Lieutenant Colonel Arthur J. Stuart also used these arguments when he wrote to his superiors of the Marine Corps to solidify their support. This resulted in a letter from the Marine Corps staff on April 20th 1950 to the Naval Planning Group, that the Marine Corps had no heavy tanks and that these were needed to provide defense against enemy armor.

Brigadier General Bruce C. Clarke
Source: US Army

When the Korean War began, the two Lieutenant Colonels also received support from the Armor Branch of the US Army. Brigadier General Bruce C. Clarke, the former assistant commandant of the Armor school and former member of the 1949 Army Field Forces Advisory Panel, which heavily endorsed the adoption of the T43. He had observed the Soviet build-up of forces in Europe while commanding a brigade in West Germany. He responded by calling for the ‘’immediate initiation of quantity heavy tank production.’’ With the support of the Army Field Forces, Brigadier General Bruce C. Clarke, and the endorsements of all the Army General Staff, the Army Chief of Staff had no other choice than to approve limited heavy tank production and the activation of a limited number of heavy tank battalions for evaluation in August 1950.

Lieutenant Colonel Walter B. Richardson learned that just 80 T43 tanks were approved for production and urged Lieutenant Colonel Stuart to make the Marine Corps support of the T43 project clear, so as to get more leverage for full heavy tank production. Three General Staff members of the US Army contacted Arthur J. Stuart, urging the Marine Corps to reveal their stance on the T43. As a result, the commandant of the Marine Corps wrote a letter to the Army Chief of Staff on September 15th 1950, to notify him of the Marine Corps requirement for a heavy tank and he requested whether production was planned for a heavy tank and what the estimated costs would be.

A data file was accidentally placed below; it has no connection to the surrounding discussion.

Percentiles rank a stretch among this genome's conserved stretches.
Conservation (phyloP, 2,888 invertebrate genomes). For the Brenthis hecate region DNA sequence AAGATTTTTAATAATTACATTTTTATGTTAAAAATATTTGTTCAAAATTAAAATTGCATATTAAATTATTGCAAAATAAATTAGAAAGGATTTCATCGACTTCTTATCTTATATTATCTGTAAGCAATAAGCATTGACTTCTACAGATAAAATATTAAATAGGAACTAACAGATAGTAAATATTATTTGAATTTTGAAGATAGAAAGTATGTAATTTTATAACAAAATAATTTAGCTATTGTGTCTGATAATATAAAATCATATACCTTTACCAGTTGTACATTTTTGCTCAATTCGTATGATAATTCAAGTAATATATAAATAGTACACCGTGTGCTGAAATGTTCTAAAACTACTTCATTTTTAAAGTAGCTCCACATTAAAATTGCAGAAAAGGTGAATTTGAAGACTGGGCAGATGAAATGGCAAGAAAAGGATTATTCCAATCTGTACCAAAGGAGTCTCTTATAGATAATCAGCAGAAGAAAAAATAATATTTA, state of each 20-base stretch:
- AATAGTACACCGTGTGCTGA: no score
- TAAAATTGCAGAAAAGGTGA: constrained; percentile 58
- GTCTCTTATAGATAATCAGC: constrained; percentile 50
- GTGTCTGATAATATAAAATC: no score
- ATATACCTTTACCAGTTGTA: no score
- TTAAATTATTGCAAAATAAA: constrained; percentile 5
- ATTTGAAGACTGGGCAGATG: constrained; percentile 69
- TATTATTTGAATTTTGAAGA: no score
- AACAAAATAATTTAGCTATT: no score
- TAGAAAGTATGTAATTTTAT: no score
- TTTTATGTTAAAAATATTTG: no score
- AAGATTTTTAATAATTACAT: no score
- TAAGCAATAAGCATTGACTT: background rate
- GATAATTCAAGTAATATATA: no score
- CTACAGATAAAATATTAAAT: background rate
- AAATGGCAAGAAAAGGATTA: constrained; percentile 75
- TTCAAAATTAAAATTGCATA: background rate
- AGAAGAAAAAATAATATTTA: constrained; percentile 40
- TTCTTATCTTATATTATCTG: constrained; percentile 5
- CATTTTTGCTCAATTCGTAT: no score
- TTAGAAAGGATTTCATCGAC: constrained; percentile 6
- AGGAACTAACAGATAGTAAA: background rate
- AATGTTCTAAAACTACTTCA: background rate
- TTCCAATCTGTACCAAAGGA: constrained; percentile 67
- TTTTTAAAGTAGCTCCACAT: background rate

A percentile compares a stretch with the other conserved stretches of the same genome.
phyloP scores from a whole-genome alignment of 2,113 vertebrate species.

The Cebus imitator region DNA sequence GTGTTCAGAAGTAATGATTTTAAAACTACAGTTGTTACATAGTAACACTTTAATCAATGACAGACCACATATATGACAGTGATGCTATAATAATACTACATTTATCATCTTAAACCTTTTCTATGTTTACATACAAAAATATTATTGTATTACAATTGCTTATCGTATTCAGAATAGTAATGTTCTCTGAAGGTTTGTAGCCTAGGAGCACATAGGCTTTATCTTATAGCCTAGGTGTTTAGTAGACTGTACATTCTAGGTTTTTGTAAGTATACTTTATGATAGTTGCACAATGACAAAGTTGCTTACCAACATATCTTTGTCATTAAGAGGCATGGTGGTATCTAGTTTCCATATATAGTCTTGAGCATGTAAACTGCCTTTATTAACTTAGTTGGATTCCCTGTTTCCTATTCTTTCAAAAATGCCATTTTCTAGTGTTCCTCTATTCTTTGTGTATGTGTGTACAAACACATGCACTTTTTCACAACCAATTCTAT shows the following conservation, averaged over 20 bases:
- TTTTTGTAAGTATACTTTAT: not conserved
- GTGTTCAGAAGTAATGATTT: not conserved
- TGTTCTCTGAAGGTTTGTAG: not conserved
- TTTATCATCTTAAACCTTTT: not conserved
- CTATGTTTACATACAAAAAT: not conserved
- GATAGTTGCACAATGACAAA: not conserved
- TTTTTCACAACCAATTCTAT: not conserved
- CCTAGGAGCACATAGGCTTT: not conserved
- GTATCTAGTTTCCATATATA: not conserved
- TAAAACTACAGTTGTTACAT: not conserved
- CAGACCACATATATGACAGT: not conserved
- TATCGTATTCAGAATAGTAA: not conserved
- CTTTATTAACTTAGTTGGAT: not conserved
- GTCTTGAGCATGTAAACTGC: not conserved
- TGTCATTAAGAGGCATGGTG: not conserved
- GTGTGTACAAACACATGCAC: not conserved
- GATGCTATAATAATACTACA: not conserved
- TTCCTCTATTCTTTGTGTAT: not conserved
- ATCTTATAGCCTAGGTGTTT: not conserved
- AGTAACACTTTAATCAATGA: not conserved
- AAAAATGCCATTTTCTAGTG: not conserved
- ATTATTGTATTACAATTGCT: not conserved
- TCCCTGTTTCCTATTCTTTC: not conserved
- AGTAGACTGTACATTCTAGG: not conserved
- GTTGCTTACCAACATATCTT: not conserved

On November 7th 1950, a new designation system was implemented. Rather than classifying tanks by their weight in the light, medium and heavy categories, the tanks were now classified according to their main armament. In this case, the Heavy Tank T43 became the 120 mm Gun Tank T43.

The Army Staff confirmed their order in December 1950 for the production of 80 T43 tanks. In turn, the Marine Corps confirmed their order of 195 T43 tanks on December 20th 1950, which was later increased to a total of 220 heavy tanks costing $500,000 each (close to $5.4 million in 2019). An order of 300 T43 heavy tanks was placed with the Chrysler Corporation by the US Army and Marine Corps, in addition to six pilot vehicles which were already ordered on January 18th 1951.

The first T43 was completed and delivered to the Aberdeen Proving Ground in June 1951.

120mm Gun Tank T43